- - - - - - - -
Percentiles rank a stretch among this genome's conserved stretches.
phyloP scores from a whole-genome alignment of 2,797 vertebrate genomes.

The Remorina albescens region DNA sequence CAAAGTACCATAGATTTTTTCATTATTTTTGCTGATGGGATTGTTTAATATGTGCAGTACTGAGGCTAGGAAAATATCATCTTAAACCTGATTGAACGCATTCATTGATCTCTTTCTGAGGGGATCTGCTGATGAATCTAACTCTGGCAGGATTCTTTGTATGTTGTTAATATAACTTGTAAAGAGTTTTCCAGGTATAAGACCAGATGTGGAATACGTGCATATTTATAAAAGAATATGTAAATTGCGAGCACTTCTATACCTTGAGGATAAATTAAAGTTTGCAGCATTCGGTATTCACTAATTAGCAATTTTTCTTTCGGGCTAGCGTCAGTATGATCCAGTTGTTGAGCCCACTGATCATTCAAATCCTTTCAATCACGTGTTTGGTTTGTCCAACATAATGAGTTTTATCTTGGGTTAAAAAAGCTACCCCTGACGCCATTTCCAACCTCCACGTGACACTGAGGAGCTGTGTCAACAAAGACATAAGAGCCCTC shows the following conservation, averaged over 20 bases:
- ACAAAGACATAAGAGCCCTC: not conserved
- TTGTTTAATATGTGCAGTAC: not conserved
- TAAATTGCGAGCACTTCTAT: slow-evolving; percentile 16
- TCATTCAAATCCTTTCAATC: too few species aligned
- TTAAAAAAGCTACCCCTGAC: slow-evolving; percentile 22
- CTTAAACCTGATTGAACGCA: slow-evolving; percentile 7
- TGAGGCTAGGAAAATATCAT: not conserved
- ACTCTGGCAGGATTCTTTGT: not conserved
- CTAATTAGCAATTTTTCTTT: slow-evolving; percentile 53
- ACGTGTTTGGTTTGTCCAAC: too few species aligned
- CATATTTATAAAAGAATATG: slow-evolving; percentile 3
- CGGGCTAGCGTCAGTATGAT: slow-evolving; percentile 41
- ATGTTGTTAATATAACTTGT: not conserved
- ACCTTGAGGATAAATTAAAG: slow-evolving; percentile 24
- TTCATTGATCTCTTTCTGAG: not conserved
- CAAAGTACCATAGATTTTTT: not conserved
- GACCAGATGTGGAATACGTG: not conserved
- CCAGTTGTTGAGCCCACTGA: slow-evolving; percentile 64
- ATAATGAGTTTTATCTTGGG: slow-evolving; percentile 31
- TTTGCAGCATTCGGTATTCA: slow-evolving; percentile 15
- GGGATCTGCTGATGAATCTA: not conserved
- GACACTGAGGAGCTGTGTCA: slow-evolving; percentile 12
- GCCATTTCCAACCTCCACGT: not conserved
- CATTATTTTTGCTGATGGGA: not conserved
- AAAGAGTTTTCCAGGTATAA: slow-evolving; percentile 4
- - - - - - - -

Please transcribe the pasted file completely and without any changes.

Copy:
Percentiles rank a stretch among this genome's conserved stretches.
phyloP scores from a whole-genome alignment of 2,797 vertebrate genomes.

The Remorina albescens region DNA sequence CAAAGTACCATAGATTTTTTCATTATTTTTGCTGATGGGATTGTTTAATATGTGCAGTACTGAGGCTAGGAAAATATCATCTTAAACCTGATTGAACGCATTCATTGATCTCTTTCTGAGGGGATCTGCTGATGAATCTAACTCTGGCAGGATTCTTTGTATGTTGTTAATATAACTTGTAAAGAGTTTTCCAGGTATAAGACCAGATGTGGAATACGTGCATATTTATAAAAGAATATGTAAATTGCGAGCACTTCTATACCTTGAGGATAAATTAAAGTTTGCAGCATTCGGTATTCACTAATTAGCAATTTTTCTTTCGGGCTAGCGTCAGTATGATCCAGTTGTTGAGCCCACTGATCATTCAAATCCTTTCAATCACGTGTTTGGTTTGTCCAACATAATGAGTTTTATCTTGGGTTAAAAAAGCTACCCCTGACGCCATTTCCAACCTCCACGTGACACTGAGGAGCTGTGTCAACAAAGACATAAGAGCCCTC shows the following conservation, averaged over 20 bases:
- ACAAAGACATAAGAGCCCTC: not conserved
- TTGTTTAATATGTGCAGTAC: not conserved
- TAAATTGCGAGCACTTCTAT: slow-evolving; percentile 16
- TCATTCAAATCCTTTCAATC: too few species aligned
- TTAAAAAAGCTACCCCTGAC: slow-evolving; percentile 22
- CTTAAACCTGATTGAACGCA: slow-evolving; percentile 7
- TGAGGCTAGGAAAATATCAT: not conserved
- ACTCTGGCAGGATTCTTTGT: not conserved
- CTAATTAGCAATTTTTCTTT: slow-evolving; percentile 53
- ACGTGTTTGGTTTGTCCAAC: too few species aligned
- CATATTTATAAAAGAATATG: slow-evolving; percentile 3
- CGGGCTAGCGTCAGTATGAT: slow-evolving; percentile 41
- ATGTTGTTAATATAACTTGT: not conserved
- ACCTTGAGGATAAATTAAAG: slow-evolving; percentile 24
- TTCATTGATCTCTTTCTGAG: not conserved
- CAAAGTACCATAGATTTTTT: not conserved
- GACCAGATGTGGAATACGTG: not conserved
- CCAGTTGTTGAGCCCACTGA: slow-evolving; percentile 64
- ATAATGAGTTTTATCTTGGG: slow-evolving; percentile 31
- TTTGCAGCATTCGGTATTCA: slow-evolving; percentile 15
- GGGATCTGCTGATGAATCTA: not conserved
- GACACTGAGGAGCTGTGTCA: slow-evolving; percentile 12
- GCCATTTCCAACCTCCACGT: not conserved
- CATTATTTTTGCTGATGGGA: not conserved
- AAAGAGTTTTCCAGGTATAA: slow-evolving; percentile 4